Stories by Foreign Authors (French I)/The Juggler of Notre Dame

Stories by Foreign Authors, Vol. 1
Fifty-one tales in ten volumes, comprising a careful selection of the best Continental short stories by contemporary or nearly contemporary writers, published by Charles Scribner's Sons, New York




From "Tales from a Mother-of-Pearl Casket,"
translated by Henri Pène du Bois
Published by George H. Richmond & Co.

Copyright, 1896, by George H Richmond & Co.


THERE lived in France, in the time of King Louis, a poor juggler, native of Compiègne, named Barnabas, who went through the cities making tricks of strength and skill. On market days he extended on the public square an old carpet, all worn out, and, after having attracted the children and idlers by pleasing phrases, which he had learned from an old juggler and of which he never changed anything, he assumed attitudes which were not natural, and he placed a pewter plate on his nose and balanced it there. The crowd looked at him at first with indifference.

But when, with hands and head on the ground, he threw in the air and caught with his feet six copper balls which shone in the sun, or when, throwing himself backward till his neck touched his heels, he gave to his body the form of a perfect wheel, and juggled, in that posture, with twelve knives, a murmur of admiration rose from the spectators, and pieces of money rained on the carpet.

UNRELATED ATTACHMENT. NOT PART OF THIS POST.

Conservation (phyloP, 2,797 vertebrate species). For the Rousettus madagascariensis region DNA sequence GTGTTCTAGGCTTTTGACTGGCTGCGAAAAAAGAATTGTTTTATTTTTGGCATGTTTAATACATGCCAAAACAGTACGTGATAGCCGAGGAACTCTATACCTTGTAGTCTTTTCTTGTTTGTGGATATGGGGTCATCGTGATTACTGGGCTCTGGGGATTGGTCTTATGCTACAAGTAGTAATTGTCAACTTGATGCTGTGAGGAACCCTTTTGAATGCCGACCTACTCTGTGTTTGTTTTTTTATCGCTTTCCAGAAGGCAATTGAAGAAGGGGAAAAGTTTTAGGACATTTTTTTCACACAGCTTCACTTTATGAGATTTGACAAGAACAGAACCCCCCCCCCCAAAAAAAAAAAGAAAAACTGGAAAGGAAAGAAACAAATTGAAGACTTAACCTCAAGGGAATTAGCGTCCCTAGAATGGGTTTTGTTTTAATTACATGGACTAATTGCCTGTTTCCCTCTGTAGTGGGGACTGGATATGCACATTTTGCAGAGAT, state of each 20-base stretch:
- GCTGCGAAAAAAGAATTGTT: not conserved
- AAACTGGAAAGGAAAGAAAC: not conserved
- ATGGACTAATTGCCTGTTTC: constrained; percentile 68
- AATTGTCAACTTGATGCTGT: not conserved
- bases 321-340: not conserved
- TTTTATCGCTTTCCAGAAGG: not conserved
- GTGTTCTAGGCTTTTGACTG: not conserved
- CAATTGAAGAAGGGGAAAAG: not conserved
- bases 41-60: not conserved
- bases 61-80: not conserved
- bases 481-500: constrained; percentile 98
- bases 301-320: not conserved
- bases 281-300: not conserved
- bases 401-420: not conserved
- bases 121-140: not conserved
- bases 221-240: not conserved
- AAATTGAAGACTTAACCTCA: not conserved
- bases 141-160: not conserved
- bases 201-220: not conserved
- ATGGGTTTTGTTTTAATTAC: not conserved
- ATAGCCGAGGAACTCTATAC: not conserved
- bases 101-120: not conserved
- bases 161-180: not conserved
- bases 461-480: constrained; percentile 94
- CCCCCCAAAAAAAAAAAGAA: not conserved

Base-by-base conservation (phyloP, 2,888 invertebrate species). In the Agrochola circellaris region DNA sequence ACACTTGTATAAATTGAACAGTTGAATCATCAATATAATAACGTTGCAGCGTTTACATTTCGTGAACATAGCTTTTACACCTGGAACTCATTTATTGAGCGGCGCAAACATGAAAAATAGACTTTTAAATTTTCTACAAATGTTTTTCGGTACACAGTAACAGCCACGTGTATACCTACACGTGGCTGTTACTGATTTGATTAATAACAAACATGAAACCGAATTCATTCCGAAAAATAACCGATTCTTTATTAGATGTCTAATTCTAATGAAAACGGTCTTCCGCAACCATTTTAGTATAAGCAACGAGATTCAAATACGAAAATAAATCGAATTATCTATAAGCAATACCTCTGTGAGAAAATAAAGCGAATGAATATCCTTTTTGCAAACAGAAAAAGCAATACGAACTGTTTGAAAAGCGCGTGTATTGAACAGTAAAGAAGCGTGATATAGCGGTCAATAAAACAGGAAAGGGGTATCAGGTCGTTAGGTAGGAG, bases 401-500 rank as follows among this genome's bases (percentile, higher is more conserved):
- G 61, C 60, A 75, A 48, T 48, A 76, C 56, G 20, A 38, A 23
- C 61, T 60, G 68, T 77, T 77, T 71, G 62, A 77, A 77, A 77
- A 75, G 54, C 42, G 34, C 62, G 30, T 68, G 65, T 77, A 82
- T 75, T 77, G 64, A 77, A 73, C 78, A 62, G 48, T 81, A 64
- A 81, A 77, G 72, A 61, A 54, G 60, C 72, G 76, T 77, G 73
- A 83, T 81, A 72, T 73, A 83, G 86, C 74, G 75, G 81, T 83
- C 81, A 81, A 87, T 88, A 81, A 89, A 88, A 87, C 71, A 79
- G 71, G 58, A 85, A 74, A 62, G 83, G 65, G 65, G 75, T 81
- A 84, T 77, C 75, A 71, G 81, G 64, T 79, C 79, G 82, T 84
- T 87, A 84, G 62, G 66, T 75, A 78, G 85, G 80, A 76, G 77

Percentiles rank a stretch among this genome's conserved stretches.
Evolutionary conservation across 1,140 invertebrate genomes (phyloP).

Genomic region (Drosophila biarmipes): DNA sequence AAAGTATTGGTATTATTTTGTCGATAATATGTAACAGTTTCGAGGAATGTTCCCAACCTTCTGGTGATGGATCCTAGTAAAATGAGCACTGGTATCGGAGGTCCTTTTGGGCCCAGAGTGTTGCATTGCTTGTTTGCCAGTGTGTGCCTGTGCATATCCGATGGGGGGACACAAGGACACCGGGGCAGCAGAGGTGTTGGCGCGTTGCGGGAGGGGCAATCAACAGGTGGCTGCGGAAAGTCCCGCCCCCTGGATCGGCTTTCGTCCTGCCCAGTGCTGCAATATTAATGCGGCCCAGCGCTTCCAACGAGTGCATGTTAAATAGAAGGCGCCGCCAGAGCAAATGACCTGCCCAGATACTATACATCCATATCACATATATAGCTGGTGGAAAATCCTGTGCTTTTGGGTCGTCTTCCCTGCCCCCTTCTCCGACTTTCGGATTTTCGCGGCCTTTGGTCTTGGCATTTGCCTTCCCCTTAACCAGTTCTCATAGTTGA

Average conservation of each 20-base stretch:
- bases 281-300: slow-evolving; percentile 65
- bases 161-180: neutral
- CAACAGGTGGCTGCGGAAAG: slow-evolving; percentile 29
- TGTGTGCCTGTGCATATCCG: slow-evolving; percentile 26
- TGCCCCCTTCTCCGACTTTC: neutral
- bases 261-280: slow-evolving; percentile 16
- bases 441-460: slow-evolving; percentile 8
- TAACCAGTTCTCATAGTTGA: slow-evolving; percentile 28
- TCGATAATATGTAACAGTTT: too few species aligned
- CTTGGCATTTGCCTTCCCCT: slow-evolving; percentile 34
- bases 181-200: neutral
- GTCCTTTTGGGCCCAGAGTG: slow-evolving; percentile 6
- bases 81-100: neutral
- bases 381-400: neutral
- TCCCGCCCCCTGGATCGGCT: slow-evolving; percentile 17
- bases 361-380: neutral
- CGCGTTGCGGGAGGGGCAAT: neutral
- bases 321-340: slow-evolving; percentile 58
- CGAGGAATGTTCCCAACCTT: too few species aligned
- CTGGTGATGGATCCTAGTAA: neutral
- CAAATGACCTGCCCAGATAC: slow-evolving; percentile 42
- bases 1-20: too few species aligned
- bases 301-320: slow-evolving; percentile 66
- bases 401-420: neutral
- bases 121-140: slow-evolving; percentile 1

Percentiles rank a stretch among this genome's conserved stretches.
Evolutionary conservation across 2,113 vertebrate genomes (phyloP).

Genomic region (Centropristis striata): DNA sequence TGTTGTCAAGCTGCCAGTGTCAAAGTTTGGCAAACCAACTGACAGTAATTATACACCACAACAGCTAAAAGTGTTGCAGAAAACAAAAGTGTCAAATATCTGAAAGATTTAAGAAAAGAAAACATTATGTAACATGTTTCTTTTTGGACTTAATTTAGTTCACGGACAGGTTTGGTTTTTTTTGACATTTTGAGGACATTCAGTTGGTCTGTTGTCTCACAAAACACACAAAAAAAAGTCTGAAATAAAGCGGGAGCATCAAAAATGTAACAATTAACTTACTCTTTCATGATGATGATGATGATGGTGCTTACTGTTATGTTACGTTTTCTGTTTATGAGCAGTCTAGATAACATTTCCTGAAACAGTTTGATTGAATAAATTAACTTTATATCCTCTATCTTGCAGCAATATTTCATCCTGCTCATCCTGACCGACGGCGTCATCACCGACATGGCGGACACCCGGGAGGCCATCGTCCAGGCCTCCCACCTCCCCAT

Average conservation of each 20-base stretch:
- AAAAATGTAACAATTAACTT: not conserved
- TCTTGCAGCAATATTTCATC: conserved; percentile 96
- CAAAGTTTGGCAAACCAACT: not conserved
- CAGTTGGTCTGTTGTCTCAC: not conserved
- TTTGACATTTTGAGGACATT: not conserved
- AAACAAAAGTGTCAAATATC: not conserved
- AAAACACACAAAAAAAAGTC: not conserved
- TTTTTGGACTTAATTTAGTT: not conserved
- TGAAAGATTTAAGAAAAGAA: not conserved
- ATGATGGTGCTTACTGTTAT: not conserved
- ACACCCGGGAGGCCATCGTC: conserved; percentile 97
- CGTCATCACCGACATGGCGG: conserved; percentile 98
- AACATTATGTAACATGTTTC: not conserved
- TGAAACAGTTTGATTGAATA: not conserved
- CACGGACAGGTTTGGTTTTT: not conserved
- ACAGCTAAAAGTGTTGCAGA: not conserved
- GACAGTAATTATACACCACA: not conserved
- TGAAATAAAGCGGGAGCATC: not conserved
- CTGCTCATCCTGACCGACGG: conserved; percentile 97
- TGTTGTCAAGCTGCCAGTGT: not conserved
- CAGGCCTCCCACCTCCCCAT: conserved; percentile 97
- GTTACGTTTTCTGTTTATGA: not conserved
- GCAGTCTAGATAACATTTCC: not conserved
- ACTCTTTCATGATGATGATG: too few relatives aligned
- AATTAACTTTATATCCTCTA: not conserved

Nevertheless, like most of those who live off their talents. Barnabas of Compiègne had a great deal of trouble to live.

Earning his bread by the sweat of his brow, he carried more than his share of the miseries attached to the sin of Adam, our father.

Moreover, he could not work as much as he wished. To display his fine learning, as for the trees to give flowers and fruits, he needed the warmth of the sun and the light of day. In winter he was only a tree despoiled of its leaves and almost dead. The congealed earth was hard for the juggler. And, like the cicada whereof Marie of France writes, he suffered from cold and hunger in the bad season. But, as his heart was simple, he suffered his ills in patience.

He had never reflected on the origin of riches nor on the inequality of human conditions. He believed firmly that, if this world is bad, the other world cannot fail to be good, and this hope supported him. He did not imitate the miscreants who have sold their souls to the devil. He never took the name of God in vain; he lived honestly, and, although he had no wife, he did not covet his neighbor's, for woman is the enemy of strong men, as appears by the history of Samson which is related in the Scriptures.

In truth, his mind was not inclined toward material desires, and it would have cost him more to renounce mugs than women. For, although he never failed in sobriety, he liked to drink when it was warm. He was a good man, fearing God and very devout to the Holy Virgin.

He never failed, when he went into a church, to kneel before the image of the Mother of God and to address to her this prayer:

"Madame, take care of my life until it may please God that I shall die, and when I die let me have the joys of paradise."


One night, after a day of rain, while he was walking, sad and bent, carrying under his arm his balls and his knives hidden in his old carpet, and seeking for a barn where he might go to bed, without supper, he saw on the road a monk who was going the same way, and bowed to him courteously. As they were walking together they exchanged ideas.